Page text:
Australian neo-colonialism and the climate crisis in the Pacific

The Australian government’s performance at the Pacific Island Forum (PIF) in August laid bare a ruthless agenda of regional domination and profit making at all costs.

As Pacific Island leaders pleaded for strong action on climate change, Scott Morrison and Australian negotiators moved to ensure all references to stopping the expansion of the coal industry were removed from the forum’s communique.

Meanwhile back in Australia, at a business forum in Wagga Wagga, Deputy Prime Minister Michael McCormack complained about, “people in those sorts of countries pointing the finger at Australia and saying we should be shutting down all our resources sector so that, you know, they will continue to survive”.

“They will continue to survive,” he said, because of “large aid assistance from Australia” and “because many of their workers come here and pick our fruit”.

These disgraceful comments were slammed as “neo-colonial” by Enele Sopoaga, Prime Minister of Tuvalu who was hosting the PIF.

Australia’s response to the climate crisis is grounded in more than 150 years of Australian imperialism in the region. Australia is manouvering both to ensure exclusive military domination, while also taking new opportunities for exploitation of the labour of Pacific Islanders on Australian corporate farms.

Imperialism and climate change

The Australian Defence White Paper in 2016 argued that climate change will drive “instability” and “state fragility” as Pacific peoples suffer from large-scale displacement and food shortages.

Speaking to 3CR radio in Melbourne in the lead up to the PIF, Pelenise Alofa, from the Kiribati Climate Action Network, said cyclones and king tides in recent years had caused unprecedented suffering on her islands, while “in other places like the Solomon Islands, PNG, Tuvalu and Fiji, people are already moving” as sea levels rise.

But rather than act to cut carbon emissions, Australia is moving to lead “security” responses to potential social dislocation, to ensure corporate interests are protected first and foremost, and to check the rising influence of China in the region.

In 2017, Defence was at the centre of the launch of a new “whole of government” approach called “Pacific Step Up”, with policy documents pledging to “engage with the Pacific with greater intensity and ambition”. Australia is the largest provider of foreign aid to the region, and this funding is increasingly being concentrated in grants to police and the military, including the gifting of 19 new patrol boats to Pacific states.

The Federal Police and ADF are integrating their command structures with Pacific states and a new “Australia Pacific Security College” established with the Australian National University (ANU) will be part of a broader push to lead Australian training efforts.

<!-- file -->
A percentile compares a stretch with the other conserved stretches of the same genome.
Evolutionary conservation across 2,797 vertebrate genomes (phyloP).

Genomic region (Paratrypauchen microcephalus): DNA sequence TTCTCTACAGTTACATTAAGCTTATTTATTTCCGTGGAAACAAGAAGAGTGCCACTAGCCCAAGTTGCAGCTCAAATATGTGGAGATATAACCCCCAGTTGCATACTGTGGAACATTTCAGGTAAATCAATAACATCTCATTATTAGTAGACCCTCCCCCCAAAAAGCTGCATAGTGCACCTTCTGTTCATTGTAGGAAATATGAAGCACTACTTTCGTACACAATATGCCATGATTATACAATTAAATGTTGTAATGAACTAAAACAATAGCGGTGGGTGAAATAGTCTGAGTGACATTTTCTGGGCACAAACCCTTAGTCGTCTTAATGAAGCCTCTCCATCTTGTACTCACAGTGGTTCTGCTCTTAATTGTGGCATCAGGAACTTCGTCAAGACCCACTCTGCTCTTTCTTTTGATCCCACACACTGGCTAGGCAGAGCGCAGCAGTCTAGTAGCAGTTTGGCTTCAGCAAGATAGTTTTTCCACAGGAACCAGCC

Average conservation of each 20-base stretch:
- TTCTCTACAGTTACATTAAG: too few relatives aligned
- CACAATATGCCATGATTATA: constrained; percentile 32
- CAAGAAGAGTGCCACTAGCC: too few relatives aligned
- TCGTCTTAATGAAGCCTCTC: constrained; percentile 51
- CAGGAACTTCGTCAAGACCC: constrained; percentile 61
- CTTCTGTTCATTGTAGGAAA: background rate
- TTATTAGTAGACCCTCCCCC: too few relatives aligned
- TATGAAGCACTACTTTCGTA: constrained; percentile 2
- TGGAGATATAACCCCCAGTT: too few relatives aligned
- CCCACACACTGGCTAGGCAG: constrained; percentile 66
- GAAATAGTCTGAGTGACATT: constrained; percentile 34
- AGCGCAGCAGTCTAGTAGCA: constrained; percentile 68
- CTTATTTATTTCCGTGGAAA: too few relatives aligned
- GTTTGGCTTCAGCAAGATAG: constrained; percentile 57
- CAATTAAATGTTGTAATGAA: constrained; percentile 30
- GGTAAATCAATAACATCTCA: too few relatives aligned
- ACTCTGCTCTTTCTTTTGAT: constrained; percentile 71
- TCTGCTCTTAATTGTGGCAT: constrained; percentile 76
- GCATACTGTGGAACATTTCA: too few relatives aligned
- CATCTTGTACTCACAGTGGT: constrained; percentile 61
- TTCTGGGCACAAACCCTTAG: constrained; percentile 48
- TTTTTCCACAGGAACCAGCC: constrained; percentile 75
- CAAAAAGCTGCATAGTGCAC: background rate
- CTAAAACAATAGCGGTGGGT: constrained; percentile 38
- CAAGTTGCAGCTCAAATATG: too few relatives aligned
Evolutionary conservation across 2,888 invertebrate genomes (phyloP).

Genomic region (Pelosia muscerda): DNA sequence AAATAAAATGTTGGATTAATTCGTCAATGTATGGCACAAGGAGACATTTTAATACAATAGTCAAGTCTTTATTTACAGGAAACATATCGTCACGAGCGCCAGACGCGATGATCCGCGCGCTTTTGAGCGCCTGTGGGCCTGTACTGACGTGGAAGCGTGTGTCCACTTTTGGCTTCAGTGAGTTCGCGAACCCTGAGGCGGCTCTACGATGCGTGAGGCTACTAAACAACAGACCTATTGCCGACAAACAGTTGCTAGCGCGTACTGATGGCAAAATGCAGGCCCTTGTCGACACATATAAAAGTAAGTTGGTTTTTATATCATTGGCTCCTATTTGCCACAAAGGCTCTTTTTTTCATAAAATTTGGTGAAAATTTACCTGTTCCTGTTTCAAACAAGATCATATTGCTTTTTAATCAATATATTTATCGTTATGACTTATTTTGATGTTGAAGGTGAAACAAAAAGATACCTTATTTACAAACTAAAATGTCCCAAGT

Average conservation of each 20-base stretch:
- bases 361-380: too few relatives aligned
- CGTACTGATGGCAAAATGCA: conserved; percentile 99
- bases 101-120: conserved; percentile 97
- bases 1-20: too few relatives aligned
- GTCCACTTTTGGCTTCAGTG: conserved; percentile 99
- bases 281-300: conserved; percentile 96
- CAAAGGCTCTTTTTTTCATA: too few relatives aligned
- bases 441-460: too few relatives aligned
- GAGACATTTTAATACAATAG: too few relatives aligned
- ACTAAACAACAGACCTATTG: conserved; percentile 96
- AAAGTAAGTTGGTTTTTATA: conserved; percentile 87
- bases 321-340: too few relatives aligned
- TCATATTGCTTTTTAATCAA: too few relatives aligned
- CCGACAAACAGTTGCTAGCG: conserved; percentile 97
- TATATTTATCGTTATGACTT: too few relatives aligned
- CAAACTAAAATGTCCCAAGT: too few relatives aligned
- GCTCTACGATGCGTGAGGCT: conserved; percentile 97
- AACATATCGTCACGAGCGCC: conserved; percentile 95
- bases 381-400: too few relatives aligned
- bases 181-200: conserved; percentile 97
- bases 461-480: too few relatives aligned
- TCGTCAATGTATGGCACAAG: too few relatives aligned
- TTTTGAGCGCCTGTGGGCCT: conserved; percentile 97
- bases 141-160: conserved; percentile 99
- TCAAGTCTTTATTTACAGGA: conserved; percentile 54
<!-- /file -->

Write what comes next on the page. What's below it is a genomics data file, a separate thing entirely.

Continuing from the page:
Fijian Prime Minister Frank Bainimarama said at the PIF that Australia’s “colonial attitude” would push his country closer to China. But despite these threats, in late 2018, Australia successfully secured its position as sole funder of Fiji’s new Black Rock military base, which will train military personnel from across the Pacific, against a Chinese bid. Australia is also building a new base on PNG’s Manus Island.


Also central to “Pacific Step-Up” is the creation of a new visa category for Pacific workers to come to Australia for three years, so they can earn money to send back home. This would complement an existing Seasonal Workers Program, which provides a six-month visa to work in the horticultural industry.

While McCormack presented this as some kind of act of charity, in reality Pacific workers provide the backbone of a highly profitable industry and are often exploited in terrible conditions.

Comparisons can be drawn with the “blackbirding” trade, which saw indentured labourers brought from the islands to cut sugar cane on Australian plantations in the 19th century. Workers today are similarly tied to a single employer and face deportation if they leave.

Alison Rahill, from the Catholic Diocese of Sydney Anti-Slavery Taskforce, says there are “definitely slavery-like conditions” being faced by many Pacific workers.

Workers are routinely paid below award wages and work in unsafe conditions. The program has been marred by 14 deaths of Pacific workers in the last six years.

Climate justice for the Pacific requires a rapid decarbonisation of the Australian economy and a demilitarisation of the Australian response to the unfolding climate crisis. Aid is urgently needed for Pacific-led climate mitigation and disaster response teams. And the people of the Pacific need unlimited rights to work in Australia and to change employers or return home whenever they need.

The “Pacific Climate Warriors”, a growing group of youth from the Pacific diaspora, will be at the head of the 20 September global climate strike in Sydney, marching under the banner “we are not drowning—we are fighting”.

By Paddy Gibson


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